NRSC Updates FM IBOC Measurement - Radio World

NRSC Updates FM IBOC Measurement

Modulation Error Ratio method is now part of RF mask compliance guidelines
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NRSC Chairman Milford Smith explains the committee's latest actions. NRSC is sponsored jointly by the National Association of Broadcasters and the Consumer Electronics Association. Photo by Jim Peck
LAS VEGAS — The National Radio Systems Committee voted to add an FM quality measurement technique to its RF mask compliance guidelines for IBOC when it met concurrent with the NAB Show.

Also, members of the technical standards-setting body are working on RBDS several projects.

The measurement guideline update, a new standardized method for determining the transmission quality of an FM IBOC signal — Modulation Error Ratio — has been in the works for some time, and the guidelines will continue to be updated as IBOC technology progresses, said NRSC Chairman Milford Smith, vice president of radio engineering for Greater Media.

The general concept is that MER measurement can help a station measure the errors present in the data. MER tends to give the engineer a more useful view of system problems than the view obtained from bit error ratio measurements, according to the document "NRSC-G201-A, NRSC-5 RF Mask Compliance: Measurement Methods and Practice."

The guidelines provide suggestions for how to analyze FM IBOC transmission, including what settings to use on different test equipment to make sure stations are all measuring the performance of their IBOC systems in the same way. This is important, given the variety of transmission facility configurations that are suitable for IBOC signal generation.

RBDS Subcommittee Chairman Barry Thomas added, "This is a document you can hand someone and say, 'Here's what you do. Go out and test these stations.'"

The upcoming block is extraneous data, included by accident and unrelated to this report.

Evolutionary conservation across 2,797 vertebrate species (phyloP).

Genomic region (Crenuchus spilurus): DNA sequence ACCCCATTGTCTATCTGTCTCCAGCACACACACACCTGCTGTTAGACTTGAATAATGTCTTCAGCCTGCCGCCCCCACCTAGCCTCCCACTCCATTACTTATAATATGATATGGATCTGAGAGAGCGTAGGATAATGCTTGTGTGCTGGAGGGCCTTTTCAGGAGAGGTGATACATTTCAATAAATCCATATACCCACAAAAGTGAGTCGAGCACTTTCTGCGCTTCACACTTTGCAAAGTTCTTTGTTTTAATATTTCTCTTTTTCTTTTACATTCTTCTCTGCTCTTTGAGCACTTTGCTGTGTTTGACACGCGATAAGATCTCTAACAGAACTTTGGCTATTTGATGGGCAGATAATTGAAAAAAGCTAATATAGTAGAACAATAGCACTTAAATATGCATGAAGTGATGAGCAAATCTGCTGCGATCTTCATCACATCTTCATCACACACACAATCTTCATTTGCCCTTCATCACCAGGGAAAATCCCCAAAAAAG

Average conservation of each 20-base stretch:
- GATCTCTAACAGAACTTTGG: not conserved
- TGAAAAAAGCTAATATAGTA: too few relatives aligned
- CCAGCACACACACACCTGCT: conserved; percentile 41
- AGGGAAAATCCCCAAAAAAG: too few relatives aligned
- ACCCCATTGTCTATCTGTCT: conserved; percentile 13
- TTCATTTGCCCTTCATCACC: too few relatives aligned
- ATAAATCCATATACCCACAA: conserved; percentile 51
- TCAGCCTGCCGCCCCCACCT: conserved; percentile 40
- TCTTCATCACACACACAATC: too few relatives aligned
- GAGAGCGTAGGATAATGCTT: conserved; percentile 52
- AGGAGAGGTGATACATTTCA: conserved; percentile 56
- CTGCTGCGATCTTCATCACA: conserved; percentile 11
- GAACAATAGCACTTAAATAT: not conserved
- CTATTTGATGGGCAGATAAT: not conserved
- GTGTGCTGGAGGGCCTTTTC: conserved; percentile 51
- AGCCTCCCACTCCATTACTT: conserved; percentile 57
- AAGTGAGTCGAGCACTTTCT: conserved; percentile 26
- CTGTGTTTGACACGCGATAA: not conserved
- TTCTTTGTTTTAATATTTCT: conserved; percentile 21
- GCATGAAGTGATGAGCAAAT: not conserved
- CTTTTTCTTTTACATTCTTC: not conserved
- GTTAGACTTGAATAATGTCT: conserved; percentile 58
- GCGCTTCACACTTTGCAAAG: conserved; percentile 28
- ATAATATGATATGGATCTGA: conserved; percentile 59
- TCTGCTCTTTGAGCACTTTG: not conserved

The IBOC Standards Development Working Group of the Digital Radio Subcommittee, chaired by Dom Bordonaro, chief engineer of the Connecticut cluster for Cox Broadcasting, worked on the update. Geoff Mendenhall, vice president of transmission research and technology at Harris, led the sub-group responsible for the updated portions with contributions from David Maxson of Broadcast Signal Labs and others.

Smith said the group will turn its attention next to a similar AM measurement.

The guidelines are available on the NRSC website: www.nrscstandards.org

Meanwhile, the RBDS Subcommittee is working on implementation guidelines to make station procedures simple and the data user experience more consistent.

Right now, receiver manufacturers implement the RBDS display in several ways. "We're trying to reach out to broadcasters to let us know how they're using it," said Thomas. "Once you see what everybody's doing, then it's easier to develop a guideline."

The hope is receiver manufacturers would see how stations are using RBDS as well as how they prefer to use it, so manufacturers will standardize the displays, which, in turn, would lead to more consistent consumer use.

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